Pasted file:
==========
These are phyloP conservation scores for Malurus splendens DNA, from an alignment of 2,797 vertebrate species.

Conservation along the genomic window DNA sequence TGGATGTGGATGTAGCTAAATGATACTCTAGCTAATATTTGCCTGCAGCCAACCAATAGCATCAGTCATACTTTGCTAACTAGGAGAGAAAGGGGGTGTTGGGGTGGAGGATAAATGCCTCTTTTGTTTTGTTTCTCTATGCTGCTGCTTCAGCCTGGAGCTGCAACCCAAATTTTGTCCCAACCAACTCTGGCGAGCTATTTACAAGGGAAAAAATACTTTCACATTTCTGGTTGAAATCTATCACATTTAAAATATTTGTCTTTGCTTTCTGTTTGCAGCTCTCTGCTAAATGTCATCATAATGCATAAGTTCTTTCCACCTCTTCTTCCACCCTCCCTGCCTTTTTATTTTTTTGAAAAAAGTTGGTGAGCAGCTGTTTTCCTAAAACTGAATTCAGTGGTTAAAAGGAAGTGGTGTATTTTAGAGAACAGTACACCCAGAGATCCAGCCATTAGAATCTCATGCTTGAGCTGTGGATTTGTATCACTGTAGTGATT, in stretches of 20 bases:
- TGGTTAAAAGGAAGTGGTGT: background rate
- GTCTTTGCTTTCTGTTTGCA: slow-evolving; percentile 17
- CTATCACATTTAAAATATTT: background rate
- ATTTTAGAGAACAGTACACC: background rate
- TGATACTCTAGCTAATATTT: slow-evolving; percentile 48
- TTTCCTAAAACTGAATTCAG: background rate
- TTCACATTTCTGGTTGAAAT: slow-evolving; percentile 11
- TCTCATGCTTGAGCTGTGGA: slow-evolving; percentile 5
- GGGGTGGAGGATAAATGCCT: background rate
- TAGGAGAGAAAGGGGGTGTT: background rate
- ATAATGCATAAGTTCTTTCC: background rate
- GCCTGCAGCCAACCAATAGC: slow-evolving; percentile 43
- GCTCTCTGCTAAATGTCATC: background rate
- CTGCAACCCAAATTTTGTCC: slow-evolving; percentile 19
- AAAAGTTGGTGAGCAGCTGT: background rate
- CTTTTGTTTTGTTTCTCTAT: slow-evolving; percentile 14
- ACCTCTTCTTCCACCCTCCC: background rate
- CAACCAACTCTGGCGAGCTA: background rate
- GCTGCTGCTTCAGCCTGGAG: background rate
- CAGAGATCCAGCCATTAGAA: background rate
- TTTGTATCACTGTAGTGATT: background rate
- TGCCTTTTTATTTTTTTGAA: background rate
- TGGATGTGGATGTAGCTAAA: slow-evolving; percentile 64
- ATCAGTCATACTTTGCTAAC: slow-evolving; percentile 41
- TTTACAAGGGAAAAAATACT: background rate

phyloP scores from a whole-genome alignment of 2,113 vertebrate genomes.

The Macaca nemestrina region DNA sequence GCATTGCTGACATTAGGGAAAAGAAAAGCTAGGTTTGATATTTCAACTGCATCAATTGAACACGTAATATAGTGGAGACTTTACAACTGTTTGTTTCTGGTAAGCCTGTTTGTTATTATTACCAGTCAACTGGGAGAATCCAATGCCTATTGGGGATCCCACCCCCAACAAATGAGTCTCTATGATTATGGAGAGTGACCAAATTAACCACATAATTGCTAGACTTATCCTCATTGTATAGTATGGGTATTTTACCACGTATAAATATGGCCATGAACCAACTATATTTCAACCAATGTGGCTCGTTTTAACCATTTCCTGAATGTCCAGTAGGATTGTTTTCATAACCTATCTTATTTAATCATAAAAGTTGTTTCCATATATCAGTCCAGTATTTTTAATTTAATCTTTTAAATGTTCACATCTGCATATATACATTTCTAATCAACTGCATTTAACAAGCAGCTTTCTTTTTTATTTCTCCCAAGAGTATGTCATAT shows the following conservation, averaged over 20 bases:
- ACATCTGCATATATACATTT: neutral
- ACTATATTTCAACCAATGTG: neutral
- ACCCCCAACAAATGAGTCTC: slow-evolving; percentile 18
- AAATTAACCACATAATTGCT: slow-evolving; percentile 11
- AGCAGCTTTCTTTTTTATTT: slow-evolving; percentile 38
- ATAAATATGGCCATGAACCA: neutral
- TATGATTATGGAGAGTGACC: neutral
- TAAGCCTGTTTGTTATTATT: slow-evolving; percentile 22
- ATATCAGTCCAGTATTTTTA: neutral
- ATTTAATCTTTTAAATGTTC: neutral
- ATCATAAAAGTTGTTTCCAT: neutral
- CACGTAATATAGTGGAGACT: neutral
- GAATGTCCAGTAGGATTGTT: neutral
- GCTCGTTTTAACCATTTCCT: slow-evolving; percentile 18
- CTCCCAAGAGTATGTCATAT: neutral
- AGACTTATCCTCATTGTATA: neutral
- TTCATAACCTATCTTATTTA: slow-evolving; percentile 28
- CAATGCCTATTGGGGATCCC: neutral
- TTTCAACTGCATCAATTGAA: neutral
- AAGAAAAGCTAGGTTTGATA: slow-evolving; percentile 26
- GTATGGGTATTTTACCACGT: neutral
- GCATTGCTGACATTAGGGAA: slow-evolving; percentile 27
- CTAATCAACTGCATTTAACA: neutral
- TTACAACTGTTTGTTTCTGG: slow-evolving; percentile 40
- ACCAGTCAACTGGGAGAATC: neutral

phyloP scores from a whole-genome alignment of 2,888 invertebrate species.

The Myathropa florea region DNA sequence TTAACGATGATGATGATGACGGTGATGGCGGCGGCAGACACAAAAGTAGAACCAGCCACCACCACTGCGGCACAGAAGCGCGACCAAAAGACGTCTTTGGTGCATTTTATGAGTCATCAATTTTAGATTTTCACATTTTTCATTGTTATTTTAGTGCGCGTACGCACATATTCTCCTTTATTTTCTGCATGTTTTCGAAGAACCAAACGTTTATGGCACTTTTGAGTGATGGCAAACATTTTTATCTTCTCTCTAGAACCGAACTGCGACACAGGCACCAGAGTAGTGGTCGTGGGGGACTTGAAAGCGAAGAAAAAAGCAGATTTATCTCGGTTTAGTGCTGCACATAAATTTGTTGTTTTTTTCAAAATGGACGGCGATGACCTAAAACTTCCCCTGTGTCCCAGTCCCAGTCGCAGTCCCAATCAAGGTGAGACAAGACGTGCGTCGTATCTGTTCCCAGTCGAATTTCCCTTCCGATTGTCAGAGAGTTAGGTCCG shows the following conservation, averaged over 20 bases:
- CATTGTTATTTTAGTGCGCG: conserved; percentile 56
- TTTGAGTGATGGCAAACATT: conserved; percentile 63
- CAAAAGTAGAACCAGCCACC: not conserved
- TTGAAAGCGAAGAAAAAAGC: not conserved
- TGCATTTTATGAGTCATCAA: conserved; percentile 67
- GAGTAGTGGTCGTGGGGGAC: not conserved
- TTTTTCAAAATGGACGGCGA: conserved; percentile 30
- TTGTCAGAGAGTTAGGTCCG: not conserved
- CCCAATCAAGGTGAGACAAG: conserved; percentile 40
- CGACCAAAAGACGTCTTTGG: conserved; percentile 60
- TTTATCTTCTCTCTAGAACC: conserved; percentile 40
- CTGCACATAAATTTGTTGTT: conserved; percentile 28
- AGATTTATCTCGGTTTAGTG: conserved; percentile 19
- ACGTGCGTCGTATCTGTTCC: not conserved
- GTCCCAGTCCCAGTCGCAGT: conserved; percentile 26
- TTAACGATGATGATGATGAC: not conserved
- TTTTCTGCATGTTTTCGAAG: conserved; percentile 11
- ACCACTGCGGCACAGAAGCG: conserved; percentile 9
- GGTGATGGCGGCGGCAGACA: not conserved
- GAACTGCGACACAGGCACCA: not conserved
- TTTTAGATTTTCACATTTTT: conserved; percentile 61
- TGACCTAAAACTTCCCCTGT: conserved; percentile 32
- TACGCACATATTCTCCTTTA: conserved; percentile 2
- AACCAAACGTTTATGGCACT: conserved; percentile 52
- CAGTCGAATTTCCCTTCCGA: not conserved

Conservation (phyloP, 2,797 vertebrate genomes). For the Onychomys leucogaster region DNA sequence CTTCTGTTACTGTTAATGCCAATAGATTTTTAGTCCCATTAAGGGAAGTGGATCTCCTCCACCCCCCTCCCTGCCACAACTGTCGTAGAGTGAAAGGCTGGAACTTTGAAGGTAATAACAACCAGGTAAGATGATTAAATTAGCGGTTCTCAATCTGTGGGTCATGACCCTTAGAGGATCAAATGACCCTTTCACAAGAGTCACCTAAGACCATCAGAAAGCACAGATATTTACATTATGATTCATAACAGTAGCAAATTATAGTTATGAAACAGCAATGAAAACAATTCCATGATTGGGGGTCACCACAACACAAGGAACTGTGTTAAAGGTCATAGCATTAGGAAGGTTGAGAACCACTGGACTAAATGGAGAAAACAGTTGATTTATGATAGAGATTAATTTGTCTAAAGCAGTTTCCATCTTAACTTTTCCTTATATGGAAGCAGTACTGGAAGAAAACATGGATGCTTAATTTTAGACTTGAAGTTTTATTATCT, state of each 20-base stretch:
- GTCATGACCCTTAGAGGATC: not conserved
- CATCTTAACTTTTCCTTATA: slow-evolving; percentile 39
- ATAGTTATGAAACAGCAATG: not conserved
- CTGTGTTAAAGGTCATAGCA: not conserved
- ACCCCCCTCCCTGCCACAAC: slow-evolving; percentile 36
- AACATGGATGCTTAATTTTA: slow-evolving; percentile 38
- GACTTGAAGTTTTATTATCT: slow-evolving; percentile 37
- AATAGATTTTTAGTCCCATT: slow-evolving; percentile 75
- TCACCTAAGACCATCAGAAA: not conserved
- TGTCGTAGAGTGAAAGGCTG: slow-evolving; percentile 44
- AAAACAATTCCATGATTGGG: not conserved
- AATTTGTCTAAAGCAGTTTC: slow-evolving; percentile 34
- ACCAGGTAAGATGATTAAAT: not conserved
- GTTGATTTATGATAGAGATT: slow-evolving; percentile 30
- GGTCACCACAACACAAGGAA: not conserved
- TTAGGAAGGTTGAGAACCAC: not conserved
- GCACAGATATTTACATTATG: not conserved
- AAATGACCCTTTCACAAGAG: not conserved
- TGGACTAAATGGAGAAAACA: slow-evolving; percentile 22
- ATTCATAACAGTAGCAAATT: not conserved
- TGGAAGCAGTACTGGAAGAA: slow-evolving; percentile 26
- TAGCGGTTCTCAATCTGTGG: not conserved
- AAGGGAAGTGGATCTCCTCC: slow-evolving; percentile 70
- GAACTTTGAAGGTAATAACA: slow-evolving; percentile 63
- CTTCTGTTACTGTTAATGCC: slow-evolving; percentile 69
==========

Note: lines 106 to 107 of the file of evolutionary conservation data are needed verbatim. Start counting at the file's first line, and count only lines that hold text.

- GAACTTTGAAGGTAATAACA: slow-evolving; percentile 63
- CTTCTGTTACTGTTAATGCC: slow-evolving; percentile 69